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Dual Specific Anti-CD22 Anti-CD19 Bicistronic Chimeric Antigen Receptors (CARs)

Inventors at the National Cancer Institute (NCI) have developed chimeric antigen receptors (CARs) that target two B cell surface antigens, CD19 and CD22, improving treatment of B-cell malignancies, such as acute lymphoblastic leukemia (ALL). NCI is actively seeking parties interested in licensing this invention to commercialize the bicistronic CAR construct targeting CD19 and CD22 for immunotherapy.

Methods of Producing T-cell Populations Using P38 MAPK Inhibitors

Researchers at the National Cancer Institute (NCI) developed a method of producing larger populations of minimally-differentiated, persistent T-cells, which is critical for successful treatments, using p38 mitogen-activated protein kinase (MAPK) inhibitors. NCI seeks licensing and/or co-development research collaborations to further develop, evaluate, and/or commercialize this new method.

T Cell Receptors Targeting KRAS Mutants for Cancer Immunotherapy/Adoptive Cell Therapy

Researchers at the National Institutes of Health identified a collection of TCRs that exclusively recognize the common hotspot driver mutations in KRAS antigen, expressed by a variety of epithelial cancers, including pancreatic, colorectal and lung cancer. The mutated KRAS variants are recognized by the TCRs in the context of specific Class I/Class II HLA alleles. These TCRs can be used for a variety of experimental therapeutic, diagnostic and research applications.

Brain endothelial reporter cells

The National Cancer Institute seeks parties interested in co-development of safe and effective TEM5 agonists and/or antagonists that modulate WNT signaling.

Methods of preventing tissue ischemia

The National Cancer Institute's Laboratory of Pathology seeks parties interested in licensing or collaborative research to co-develop therapeutics targeting vasodialation.

Module to Freeze and Store Frozen Tissue

Researchers at the National Cancer Institute (NCI) have developed an engineered storage unit for frozen tissue, that provides a permanent base on which to mount tissue frozen in OCT and an enclosure for storage. The unit provides for chain-of-custody labeling and acts as an insulating container to protect the specimen. Other elements include devices for freezing the tissue to the base, as well as a holder for the base to facilitate cryosectioning. Application of the storage system allows a frozen tissue specimen to be moved between storage and cryosectioning without loss of label, deformation of tissue, or thermal alterations.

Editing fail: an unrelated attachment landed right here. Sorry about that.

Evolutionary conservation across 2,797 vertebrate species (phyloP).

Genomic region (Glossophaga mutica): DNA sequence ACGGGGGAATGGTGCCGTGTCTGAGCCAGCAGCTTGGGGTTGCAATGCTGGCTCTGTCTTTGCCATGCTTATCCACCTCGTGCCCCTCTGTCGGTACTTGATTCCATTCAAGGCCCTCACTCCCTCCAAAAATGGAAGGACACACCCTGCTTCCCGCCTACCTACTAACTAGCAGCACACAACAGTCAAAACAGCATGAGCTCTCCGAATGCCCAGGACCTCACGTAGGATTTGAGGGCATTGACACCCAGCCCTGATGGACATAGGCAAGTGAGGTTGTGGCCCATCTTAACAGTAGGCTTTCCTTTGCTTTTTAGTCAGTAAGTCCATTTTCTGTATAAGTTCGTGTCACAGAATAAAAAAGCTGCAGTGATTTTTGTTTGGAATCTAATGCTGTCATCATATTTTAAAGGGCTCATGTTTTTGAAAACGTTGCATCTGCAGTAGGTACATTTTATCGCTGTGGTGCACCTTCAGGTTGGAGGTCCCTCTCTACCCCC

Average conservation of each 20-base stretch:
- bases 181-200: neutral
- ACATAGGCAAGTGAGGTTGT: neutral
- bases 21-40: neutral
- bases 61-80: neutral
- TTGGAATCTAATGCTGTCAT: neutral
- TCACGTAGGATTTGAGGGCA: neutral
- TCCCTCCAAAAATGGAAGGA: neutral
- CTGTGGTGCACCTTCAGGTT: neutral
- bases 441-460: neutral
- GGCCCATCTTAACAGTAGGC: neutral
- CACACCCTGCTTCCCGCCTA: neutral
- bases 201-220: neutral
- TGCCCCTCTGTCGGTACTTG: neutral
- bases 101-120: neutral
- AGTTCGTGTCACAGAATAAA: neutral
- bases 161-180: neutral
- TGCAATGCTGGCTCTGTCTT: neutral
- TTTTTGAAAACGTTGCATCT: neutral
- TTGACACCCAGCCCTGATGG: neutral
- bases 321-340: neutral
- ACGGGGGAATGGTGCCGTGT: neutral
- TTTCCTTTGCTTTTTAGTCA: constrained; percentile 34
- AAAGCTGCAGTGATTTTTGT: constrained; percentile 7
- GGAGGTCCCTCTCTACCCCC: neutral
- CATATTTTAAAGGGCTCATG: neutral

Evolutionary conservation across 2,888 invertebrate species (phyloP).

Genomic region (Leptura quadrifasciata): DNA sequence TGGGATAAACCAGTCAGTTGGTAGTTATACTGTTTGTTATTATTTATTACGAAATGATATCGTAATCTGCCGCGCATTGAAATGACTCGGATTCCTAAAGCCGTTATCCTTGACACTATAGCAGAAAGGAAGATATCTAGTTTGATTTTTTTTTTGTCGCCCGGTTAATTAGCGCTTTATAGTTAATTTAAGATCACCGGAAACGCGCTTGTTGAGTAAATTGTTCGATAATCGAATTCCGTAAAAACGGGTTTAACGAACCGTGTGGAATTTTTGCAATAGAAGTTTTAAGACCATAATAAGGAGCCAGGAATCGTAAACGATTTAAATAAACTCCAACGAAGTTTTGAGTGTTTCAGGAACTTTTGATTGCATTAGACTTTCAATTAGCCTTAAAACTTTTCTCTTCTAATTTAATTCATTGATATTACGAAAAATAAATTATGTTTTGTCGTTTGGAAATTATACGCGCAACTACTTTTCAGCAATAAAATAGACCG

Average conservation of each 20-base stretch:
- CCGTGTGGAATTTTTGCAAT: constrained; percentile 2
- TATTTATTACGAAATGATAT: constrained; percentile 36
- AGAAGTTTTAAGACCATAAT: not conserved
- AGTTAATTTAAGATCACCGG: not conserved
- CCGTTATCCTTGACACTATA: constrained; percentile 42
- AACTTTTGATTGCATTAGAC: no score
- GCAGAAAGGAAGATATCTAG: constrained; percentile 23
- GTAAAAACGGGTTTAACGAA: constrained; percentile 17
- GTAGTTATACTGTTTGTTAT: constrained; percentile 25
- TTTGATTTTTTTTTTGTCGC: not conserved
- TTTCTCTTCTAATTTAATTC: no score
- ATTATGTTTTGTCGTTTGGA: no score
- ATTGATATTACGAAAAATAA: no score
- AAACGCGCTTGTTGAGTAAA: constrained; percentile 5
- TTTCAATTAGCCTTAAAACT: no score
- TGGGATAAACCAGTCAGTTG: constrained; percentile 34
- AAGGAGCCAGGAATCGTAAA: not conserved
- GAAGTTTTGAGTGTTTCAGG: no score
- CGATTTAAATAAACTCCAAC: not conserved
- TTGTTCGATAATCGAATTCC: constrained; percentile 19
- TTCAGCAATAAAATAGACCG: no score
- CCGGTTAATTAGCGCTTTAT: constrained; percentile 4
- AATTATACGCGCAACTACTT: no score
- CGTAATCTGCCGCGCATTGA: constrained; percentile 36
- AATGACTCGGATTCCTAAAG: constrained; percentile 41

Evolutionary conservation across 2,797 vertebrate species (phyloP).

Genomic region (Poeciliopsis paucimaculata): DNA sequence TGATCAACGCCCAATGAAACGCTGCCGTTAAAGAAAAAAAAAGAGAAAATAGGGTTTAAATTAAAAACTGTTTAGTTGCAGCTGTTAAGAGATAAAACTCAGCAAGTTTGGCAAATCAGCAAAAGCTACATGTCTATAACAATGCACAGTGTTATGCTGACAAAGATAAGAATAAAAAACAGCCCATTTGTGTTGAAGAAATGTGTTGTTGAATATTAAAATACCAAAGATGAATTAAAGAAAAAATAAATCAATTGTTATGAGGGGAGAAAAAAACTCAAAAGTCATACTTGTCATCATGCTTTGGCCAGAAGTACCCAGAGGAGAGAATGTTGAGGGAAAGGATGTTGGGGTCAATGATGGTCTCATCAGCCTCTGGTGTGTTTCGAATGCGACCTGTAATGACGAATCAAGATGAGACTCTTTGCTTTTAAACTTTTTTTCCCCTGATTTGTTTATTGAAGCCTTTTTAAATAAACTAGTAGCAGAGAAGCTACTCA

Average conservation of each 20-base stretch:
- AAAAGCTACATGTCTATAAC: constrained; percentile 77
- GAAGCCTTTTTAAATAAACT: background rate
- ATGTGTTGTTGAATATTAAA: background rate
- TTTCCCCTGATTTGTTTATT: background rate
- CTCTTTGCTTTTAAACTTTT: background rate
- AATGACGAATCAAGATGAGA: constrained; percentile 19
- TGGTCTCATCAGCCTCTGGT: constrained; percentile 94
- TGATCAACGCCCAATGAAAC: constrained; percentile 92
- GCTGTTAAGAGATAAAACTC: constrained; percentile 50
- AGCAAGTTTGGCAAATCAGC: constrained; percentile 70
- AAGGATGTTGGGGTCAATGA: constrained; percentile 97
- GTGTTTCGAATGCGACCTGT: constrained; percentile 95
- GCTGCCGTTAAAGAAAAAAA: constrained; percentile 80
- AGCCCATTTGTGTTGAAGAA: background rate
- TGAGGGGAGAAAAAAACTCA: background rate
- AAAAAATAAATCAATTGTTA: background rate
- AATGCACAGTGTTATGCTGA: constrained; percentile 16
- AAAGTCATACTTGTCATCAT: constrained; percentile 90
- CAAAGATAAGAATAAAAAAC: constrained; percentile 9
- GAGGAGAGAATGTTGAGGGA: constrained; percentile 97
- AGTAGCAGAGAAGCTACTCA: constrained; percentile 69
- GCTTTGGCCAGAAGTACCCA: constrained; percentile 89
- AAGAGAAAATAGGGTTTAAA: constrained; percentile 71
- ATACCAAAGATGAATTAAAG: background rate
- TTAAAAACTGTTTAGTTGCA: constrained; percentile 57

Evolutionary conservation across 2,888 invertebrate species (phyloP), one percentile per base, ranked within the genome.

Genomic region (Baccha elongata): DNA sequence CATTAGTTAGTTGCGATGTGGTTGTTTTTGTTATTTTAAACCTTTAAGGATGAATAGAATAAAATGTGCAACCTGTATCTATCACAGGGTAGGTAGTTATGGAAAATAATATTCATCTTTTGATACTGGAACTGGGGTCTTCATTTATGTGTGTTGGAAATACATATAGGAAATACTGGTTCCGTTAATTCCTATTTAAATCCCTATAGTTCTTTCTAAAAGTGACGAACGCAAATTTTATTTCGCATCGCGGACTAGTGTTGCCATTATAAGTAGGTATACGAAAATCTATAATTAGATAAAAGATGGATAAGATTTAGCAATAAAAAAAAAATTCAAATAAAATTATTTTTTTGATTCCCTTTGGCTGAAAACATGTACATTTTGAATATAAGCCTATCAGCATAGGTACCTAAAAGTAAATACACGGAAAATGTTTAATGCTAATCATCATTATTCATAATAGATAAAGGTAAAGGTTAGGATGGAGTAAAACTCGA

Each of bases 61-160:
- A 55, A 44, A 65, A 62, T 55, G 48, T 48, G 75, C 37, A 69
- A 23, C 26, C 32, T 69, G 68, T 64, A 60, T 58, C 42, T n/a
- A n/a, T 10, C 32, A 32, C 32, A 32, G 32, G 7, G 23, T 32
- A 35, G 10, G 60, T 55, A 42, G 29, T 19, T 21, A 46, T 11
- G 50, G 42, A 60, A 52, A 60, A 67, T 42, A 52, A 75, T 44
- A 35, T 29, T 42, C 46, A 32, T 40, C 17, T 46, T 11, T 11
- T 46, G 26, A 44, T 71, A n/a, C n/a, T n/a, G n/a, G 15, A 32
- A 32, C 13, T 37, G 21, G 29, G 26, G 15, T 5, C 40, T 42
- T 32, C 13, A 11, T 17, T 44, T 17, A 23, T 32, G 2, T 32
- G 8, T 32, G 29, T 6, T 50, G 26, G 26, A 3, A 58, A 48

Oligonucleotide Production Process

This technology provides improved processes for production and purification of nucleic acid-containing compositions, such as non-naturally occurring viruses, for example, recombinant polioviruses that can be employed as oncolytic agents. Some of the improved processes relate to improved processes for producing viral DNA template.

RNA/DNA Nanoparticles as Cancer Therapeutics

The technology is directed to the use of single-stranded RNA overhangs or toeholds of varying lengths (< 12 nucleotides) contained in nucleic acid-based nanoparticles which trigger the association of these nanoparticles and activates multiple functionalities such as gene silencing and/or cell-specific targeting. The use of RNA toeholds is superior to that of DNA toeholds in that it allows for smaller nanoparticles (fewer nucleotides for the toeholds) resulting in greater chemical stability, less immunogenic and higher yield of production. The National Cancer Institute (NCI) seeks licensing and/or co-development research collaborations for use of RNA overhangs or toeholds in nucleic acid nanoparticles.

Treating JC Polyomavirus Infection and Associated Leukoencephalopathy

The National Cancer Institute seeks parties interested in collaborative research to co-develop or license methods of treating disorders related to polyomavirus, as well as vaccines for patients undergoing immunosuppressive treatment such as multiple sclerosis, rheumatoid arthritis, B cell cancers, and Crohn’s disease.

3D Image Rendering Software for Biological Tissues

The Frederick National Laboratory for Cancer Research seeks parties interested in collaborative research to co-develop software for the automatic 3-D visualization of biological image volumes.

Reporter Plasmid to Identify Cancer Stem Cells

The National Cancer Institute’s Laboratory of Cancer Biology and Genetics seeks partners to co-develop lentiviral plasmids, a research tool for visualizing and purifying cancer stem cells.

T-cell Receptors (TCRs) Specific for p53 Mutants

National Cancer Institute (NCI) researchers have isolated T-cell receptors (TCRs) reactive to the highly prevalent p53-Y220C and p53-R273C mutants. These TCRs can be used for a variety of therapeutic, diagnostic and research applications. NCI seeks licensing and/or co-development research collaborations for TCRs that recognize p53-Y220C and p53- R273C mutations, and methods for identifying p53 mutation-reactive T cell receptors.

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